Daily Archives: May 15, 2014

Africa: #BringBackOurGirls: Addressing the Growing Threat of Boko Haram

#BringBackOurGirls: Addressing the Growing Threat of Boko Haram

Testimony

Robert P. Jackson
Principal Deputy Assistant Secretary, Bureau of African Affairs

Senate Foreign Relations Committee Subcommittee on African Affairs
Washington, DC
May 15, 2014


Chairman Coons, Ranking Member Flake, and Members of the Committee, thank you for inviting me to update you about U.S. efforts to address the chilling threat that Boko Haram represents to Nigeria, one of our most important partners in sub-Saharan Africa.

It has now been one month since Boko Haram kidnapped more than two hundred girls from the town of Chibok in northeastern Nigeria. At the time of the kidnapping, these brave girls had returned to their high school in order to complete examinations that would allow them to attend university. By seeking knowledge and opportunity, they represented a challenge to Boko Haram in the heart of its area of operations. As the world now knows, Boko Haram opposes democracy and formal education. It has attempted to crush the kind of faith in the promise of education and prosperity that families in Chibok showed.

Boko Haram, the terrorist organization that kidnapped these girls, has shown it has no regard for human life. It has been killing innocent people in Nigeria for some time, and the attack at Chibok is part of that long, terrible trend. This year alone, Boko Haram has murdered more than 1000 innocent people in vicious attacks on schools, churches, and mosques. Since 2013, it has targeted and systematically kidnapped women – including these girls – seeking to deny them the education and opportunity they deserve. The abductions in Chibok fit into this larger pattern of violence. Throughout northeastern Nigeria, innocent civilians are terrified by gunmen who come in the night to kill young men and teachers and steal away young women.

Boko Haram has also retained its ability to target Abuja, as we saw with two recent bombings at the Nyanya bus depot outside the capital. And we’re concerned by the expansion of the group’s operations beyond Nigeria, including in Cameroon where it has also conducted kidnappings. The group is not just a Nigerian problem; it is a regional security problem.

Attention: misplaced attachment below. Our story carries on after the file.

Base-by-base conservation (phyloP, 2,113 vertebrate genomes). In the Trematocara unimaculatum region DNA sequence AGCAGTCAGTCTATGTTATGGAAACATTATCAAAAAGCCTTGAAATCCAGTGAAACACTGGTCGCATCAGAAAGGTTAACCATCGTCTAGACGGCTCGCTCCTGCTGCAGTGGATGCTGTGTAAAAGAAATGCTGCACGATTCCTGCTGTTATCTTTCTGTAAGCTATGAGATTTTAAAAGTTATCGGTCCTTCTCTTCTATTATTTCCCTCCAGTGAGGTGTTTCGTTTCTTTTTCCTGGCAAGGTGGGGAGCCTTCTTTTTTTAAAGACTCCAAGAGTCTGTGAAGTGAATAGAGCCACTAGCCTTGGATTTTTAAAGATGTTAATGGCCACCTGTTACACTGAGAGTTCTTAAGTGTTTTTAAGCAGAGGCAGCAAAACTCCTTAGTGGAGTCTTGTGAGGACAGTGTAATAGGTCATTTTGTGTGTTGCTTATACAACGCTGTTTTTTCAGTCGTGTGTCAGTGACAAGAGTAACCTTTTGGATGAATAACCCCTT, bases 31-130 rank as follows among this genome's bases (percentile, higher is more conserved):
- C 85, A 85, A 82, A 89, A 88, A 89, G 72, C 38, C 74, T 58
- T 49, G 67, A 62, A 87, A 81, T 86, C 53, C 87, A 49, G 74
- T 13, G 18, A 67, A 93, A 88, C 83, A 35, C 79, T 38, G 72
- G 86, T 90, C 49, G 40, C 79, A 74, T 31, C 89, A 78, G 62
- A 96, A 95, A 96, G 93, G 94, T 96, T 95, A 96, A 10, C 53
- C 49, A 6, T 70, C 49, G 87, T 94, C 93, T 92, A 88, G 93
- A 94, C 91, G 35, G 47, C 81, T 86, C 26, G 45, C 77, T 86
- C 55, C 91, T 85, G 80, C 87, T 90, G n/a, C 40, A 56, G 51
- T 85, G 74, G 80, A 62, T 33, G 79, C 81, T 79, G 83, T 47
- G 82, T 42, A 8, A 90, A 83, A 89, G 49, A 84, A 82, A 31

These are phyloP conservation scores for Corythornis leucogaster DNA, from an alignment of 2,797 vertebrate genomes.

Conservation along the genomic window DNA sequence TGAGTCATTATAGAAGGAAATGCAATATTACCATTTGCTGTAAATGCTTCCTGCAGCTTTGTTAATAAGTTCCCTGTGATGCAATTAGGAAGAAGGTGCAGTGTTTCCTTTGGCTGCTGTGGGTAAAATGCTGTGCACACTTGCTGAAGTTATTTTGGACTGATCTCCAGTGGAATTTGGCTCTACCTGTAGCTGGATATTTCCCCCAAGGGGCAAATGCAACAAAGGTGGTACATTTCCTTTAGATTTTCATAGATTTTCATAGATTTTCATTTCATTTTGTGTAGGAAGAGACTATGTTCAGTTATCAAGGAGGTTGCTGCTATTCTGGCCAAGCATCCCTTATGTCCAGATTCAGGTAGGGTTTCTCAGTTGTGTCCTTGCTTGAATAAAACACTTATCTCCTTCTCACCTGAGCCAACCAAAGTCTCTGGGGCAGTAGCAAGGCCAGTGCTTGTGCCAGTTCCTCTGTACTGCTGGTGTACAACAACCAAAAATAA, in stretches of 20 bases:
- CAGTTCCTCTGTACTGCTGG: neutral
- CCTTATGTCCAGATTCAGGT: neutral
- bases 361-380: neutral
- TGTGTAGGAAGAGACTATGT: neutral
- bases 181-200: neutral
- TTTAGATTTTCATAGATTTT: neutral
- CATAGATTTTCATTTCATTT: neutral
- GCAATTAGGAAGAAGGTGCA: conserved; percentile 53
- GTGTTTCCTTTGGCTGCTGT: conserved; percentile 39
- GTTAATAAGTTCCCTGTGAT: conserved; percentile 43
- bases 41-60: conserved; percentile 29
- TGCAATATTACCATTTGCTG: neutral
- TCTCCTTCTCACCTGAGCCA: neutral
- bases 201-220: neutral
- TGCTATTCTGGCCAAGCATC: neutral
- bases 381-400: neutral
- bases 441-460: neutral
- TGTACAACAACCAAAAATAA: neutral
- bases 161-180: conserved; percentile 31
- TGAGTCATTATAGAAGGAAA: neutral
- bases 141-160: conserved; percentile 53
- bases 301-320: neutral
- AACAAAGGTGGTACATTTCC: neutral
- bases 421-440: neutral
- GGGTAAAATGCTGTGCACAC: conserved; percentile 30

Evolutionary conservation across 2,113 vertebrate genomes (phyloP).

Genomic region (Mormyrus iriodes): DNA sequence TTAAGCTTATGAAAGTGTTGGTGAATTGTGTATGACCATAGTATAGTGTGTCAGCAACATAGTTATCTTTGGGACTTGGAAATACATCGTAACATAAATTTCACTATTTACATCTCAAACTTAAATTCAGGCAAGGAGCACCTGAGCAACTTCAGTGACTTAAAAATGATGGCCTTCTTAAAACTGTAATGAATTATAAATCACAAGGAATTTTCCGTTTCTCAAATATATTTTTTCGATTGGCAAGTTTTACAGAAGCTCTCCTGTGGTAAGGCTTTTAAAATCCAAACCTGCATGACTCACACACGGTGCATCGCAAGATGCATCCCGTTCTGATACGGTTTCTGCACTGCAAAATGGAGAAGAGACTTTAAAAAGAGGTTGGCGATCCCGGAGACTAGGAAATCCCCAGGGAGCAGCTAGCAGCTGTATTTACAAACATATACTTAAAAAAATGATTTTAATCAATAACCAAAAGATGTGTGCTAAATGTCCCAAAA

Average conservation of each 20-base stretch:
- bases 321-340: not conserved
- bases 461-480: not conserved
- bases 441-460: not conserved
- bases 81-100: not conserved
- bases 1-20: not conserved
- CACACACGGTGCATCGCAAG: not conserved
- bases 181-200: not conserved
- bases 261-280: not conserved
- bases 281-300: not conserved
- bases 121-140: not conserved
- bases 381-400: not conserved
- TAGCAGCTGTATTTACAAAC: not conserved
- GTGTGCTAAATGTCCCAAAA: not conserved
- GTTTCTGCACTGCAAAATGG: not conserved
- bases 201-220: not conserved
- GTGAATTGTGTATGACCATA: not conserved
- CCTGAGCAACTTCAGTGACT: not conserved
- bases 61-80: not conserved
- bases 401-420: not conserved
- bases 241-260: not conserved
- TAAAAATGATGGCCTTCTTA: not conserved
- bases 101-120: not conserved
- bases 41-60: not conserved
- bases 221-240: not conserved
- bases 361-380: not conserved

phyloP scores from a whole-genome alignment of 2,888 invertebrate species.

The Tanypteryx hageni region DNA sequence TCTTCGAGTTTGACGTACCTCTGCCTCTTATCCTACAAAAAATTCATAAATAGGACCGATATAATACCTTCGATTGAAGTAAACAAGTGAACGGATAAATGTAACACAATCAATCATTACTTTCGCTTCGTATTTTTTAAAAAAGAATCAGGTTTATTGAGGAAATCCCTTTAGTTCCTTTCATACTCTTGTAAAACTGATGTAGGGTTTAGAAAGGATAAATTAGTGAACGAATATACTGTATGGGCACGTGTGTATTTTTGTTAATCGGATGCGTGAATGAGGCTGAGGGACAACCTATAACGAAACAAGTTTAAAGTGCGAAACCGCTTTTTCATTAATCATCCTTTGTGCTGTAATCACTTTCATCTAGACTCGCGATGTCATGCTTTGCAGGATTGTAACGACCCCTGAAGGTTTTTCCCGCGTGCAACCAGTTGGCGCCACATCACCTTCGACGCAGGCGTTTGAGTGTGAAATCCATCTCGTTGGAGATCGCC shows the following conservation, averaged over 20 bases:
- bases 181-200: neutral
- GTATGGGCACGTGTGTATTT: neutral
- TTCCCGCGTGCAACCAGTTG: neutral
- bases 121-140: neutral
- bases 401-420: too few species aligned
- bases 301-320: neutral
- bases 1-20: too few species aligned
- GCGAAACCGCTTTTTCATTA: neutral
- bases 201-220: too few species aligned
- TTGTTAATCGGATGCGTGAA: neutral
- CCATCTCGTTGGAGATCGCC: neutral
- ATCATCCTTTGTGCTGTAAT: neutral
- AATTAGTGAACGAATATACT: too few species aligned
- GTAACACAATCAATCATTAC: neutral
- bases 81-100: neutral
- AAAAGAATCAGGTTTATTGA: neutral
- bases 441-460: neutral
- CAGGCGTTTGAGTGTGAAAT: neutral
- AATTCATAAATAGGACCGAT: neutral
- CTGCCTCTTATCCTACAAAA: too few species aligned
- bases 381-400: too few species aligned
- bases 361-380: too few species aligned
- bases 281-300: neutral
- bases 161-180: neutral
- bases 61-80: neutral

We join the world, the people of Nigeria, and the parents of these children in expressing our outrage at Boko Haram’s shocking acts and its perverse ideology.

Young people, in Nigeria and across the globe, deserve the chance to pursue their dreams without suffering the predations of violent extremists. What happened in Nigeria resonates around the world, and pleas to free the kidnapped schoolgirls have come from First Lady Michelle Obama, from Pakistani activist Malala Yousafzai, UN Special Envoy for Global Education Gordon Brown, and other champions of women’s right to an education.

This tragic kidnapping demands that we redouble our efforts to defeat a Foreign Terrorist Organization that has troubled Nigeria for more than a decade. World leaders, including President Obama, have pledged their full support to the government and people of Nigeria as they seek the safe return of these brave girls. We acted swiftly to carry out the President’s pledge. By Monday, May 12, the U.S. Government had deployed an 18-member interagency team to provide military and law enforcement assistance, as well as intelligence, surveillance and reconnaissance support. We have provided commercial imagery and are flying manned and unmanned ISR aircraft over Nigeria to support the search. We are working closely with international partners on the ground, including the U.K. and France, and we are pressing for additional multilateral action, including UN Security Council sanctions on Boko Haram. As the President has directed, we will do everything possible to support the Nigerians in their efforts to find and free these girls. But we won’t stop there. We can and must continue to work closely with Nigeria to prevent Boko Haram from harming any more innocent people.

Given Nigeria’s importance, Boko Haram cannot be allowed to continue its array of bloody tactics: murdering police officers, snatching children, destroying churches, burning schools, attacking mosques, driving people from their homes, and challenging the government’s authority.

Mr. Chairman, A peaceful and stable Nigeria is crucially important to the future of Africa, and we cannot stay on the sidelines if it stumbles. Nigeria has the continent’s largest population and biggest economy. We look to Nigeria as a partner in our quest to help Africans lead lives free of violence and filled with possibility. As an engine of growth, a fountainhead of art and industry, and a political giant, Nigeria is vital to the success of President Obama’s 2012 Strategy toward Sub-Saharan Africa. As we implement that strategy, we are focusing on building a democratic, prosperous, and secure Nigeria.

Since Boko Haram came to the world’s attention with a massive uprising in 2009, we have been working to help Nigeria counter this threat. We provide Nigeria with security cooperation, which goes toward professionalizing the Nigerian military, investigating bomb sites, improving border security, and carrying out responsible counterterrorism operations. As we hear reports of Boko Haram cells in neighboring countries, we have increasingly placed our response to Boko Haram in a regional context. Through our Trans-Sahara Counterterrorism Partnership, the Global Counterterrorism Forum, and our bilateral relationships with Nigeria’s neighbors, we are encouraging greater information sharing and border security efforts.